Now that’s the same matter to the Government has about subjective evidence and let me turn to the subjective evidence and speak upon it.

While I think the decisions of this Court clearly suggest and I know of no contrary decision that it does not deem its function to retry cases and will not do it.

Whether examination is into that question of whether the findings below were clearly erroneous, the discussion have got to run the gamut of significant evidence.

Now, the evidence that were talking about —

John Paul Stevens:

Did the — excuse me.

Did the trial judge here below consider that there would be no likelihood of entry if he was convinced the management actually had no intention of entering?

Is that the standard he applied?

Matthew W. Goring:

That is not the entire standard he applied.

John Paul Stevens:

Is there some — can you tell what the standard they did apply?

Matthew W. Goring:

He referred to that as significant.

What he says about it in the broad is incredible evidence establishes and it was not a potential entrant into said market, by any means or way other than by said acquisition.

John Paul Stevens:

So he does — he does — stated conclusion.

Matthew W. Goring:

He doesn’t — that is correct.

He does not refer the question of whether fact A or fact B leads him to that conclusion.

However in the record —

John Paul Stevens:

Really on analysis the question is a little more subtle than that as my Brother White has suggested though, isn’t it?

John Paul Stevens:

Basically, it’s not actual probability or possibility of entry but the perception of that by those already in the market.

It’s a little bit like the — in naval warfare, the Fleet in Being theory.

Now the British fleet (Inaudible) flow may in fact have all its — all its ships unable to sail, but until or unless the enemy knows that, it’s still the Fleet in Being.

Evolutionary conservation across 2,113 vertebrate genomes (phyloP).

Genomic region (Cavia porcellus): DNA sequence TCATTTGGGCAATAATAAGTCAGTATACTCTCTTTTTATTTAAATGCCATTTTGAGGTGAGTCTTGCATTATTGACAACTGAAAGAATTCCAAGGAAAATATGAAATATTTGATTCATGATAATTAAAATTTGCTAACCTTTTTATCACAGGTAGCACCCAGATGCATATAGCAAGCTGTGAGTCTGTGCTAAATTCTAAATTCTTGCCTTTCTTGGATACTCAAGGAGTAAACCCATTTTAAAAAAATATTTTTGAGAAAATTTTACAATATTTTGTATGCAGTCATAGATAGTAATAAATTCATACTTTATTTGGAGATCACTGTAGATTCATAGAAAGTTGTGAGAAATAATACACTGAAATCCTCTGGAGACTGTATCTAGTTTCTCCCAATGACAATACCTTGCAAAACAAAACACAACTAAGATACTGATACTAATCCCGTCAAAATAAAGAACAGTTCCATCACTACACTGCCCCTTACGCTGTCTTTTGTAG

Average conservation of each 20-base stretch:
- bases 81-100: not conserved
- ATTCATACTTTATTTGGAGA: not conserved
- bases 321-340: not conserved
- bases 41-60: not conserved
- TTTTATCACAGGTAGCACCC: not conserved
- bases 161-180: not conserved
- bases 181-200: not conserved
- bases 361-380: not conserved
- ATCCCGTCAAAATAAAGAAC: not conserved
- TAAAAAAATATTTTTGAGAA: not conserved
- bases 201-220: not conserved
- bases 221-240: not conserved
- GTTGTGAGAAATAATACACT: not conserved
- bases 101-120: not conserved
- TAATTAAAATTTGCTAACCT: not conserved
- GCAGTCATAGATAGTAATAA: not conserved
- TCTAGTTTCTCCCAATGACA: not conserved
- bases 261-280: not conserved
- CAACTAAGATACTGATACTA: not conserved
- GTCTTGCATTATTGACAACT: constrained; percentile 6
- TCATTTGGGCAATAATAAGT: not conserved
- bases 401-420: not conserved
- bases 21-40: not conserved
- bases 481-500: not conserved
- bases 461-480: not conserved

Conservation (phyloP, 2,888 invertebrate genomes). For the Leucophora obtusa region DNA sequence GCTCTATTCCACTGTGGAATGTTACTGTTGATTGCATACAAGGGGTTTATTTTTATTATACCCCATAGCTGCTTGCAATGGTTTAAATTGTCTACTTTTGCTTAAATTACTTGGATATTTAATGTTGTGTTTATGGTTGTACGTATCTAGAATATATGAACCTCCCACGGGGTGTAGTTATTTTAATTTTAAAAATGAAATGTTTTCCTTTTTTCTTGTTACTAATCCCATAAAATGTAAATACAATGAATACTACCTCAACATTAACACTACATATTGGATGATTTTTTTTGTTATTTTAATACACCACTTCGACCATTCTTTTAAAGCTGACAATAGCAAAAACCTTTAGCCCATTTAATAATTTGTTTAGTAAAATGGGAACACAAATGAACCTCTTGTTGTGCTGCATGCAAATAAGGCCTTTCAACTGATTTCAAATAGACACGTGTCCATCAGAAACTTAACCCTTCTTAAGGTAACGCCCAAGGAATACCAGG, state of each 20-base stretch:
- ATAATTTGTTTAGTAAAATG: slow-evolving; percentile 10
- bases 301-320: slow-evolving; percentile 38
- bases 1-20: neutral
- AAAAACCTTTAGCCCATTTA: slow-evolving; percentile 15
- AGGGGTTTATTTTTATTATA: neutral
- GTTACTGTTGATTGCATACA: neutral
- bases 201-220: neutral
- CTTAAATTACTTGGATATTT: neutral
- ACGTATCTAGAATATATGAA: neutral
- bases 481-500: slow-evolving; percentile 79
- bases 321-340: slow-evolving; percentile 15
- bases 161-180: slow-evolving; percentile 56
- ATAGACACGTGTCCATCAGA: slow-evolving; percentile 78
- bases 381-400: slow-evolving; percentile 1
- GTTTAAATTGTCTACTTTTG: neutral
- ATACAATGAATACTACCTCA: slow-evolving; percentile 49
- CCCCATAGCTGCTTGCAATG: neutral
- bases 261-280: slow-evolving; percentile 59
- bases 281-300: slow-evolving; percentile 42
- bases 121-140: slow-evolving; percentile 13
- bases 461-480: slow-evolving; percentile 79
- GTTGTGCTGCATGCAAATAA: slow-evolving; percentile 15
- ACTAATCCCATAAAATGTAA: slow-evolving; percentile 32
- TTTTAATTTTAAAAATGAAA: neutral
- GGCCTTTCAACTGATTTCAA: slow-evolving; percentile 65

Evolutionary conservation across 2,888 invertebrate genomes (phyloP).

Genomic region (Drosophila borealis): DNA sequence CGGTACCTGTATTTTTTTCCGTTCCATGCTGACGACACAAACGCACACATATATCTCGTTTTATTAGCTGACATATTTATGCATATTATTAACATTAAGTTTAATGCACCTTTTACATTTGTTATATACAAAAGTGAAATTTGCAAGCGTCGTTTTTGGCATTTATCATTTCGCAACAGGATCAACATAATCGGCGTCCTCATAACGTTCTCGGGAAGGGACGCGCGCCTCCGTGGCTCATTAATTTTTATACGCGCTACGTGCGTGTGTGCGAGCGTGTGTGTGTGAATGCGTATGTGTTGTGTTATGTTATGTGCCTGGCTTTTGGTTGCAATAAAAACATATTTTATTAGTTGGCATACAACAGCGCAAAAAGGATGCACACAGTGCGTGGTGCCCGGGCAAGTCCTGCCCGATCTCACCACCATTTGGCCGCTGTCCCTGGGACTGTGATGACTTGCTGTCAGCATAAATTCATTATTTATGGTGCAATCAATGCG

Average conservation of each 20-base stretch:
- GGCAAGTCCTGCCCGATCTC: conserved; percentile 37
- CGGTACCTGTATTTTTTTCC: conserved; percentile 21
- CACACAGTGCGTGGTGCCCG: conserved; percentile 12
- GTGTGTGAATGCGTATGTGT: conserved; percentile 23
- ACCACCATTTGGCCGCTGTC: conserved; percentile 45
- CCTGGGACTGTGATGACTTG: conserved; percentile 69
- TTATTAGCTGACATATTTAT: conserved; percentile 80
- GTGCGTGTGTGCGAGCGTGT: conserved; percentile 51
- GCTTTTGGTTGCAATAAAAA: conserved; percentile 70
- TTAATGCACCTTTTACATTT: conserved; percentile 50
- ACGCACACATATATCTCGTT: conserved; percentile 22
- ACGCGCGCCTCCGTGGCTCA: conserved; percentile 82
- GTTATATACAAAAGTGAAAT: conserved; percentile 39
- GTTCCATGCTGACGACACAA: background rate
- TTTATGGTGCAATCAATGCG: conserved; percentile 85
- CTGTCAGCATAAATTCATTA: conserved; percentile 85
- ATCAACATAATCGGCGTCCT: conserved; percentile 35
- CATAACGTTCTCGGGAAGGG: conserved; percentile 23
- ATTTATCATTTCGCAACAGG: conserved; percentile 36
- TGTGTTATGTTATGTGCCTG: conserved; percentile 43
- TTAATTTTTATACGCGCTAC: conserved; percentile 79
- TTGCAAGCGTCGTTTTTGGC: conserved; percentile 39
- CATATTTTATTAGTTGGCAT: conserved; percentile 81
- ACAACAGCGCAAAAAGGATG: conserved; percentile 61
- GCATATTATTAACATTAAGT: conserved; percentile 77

Matthew W. Goring:

I think it’s quite clear that both facets have some significance if they both exist that is the likelihood of entry and the apprehension in the industry, in the market.

Byron R. White:

Was there any evidence that apprehension was taken into account by the District Judge in applying the standard?

Matthew W. Goring:

There was no —

Byron R. White:

In deciding —

Matthew W. Goring:

— evidence of any kind that that apprehension existed, none whatever.

Byron R. White:

But how about it is — in the legal standard that he applied?

Can you tell what legal standards he applied?

I guess you can, he just stated his conclusion.

Matthew W. Goring:

You can’t from the record pinpoint it.

But what I am suggesting is that the things that I’m talking about are in the records and the things — some of the things which we have just talked about a moment two ago are not.

In other words, there was no evidence offered by the Government that the industry in the New England market had any apprehension that Falstaff would enter the market.

And there was therefore no threat by virtue of their being 400 miles away which the Government suggested in New England.

Byron R. White:

But I think the Government’s argument is however if he shows some facts about an industry in a market area and perhaps to be a very effective place to do business, it’s profitable that almost anyone in the industry would think that — that a — an outsider with financial resources would be interested in entering in order to share the prosperity.

I take that’s the Government’s —

Matthew W. Goring:

If there were any —

Byron R. White:

So there’s facts like that, there must be facts about the condition of the market in this record.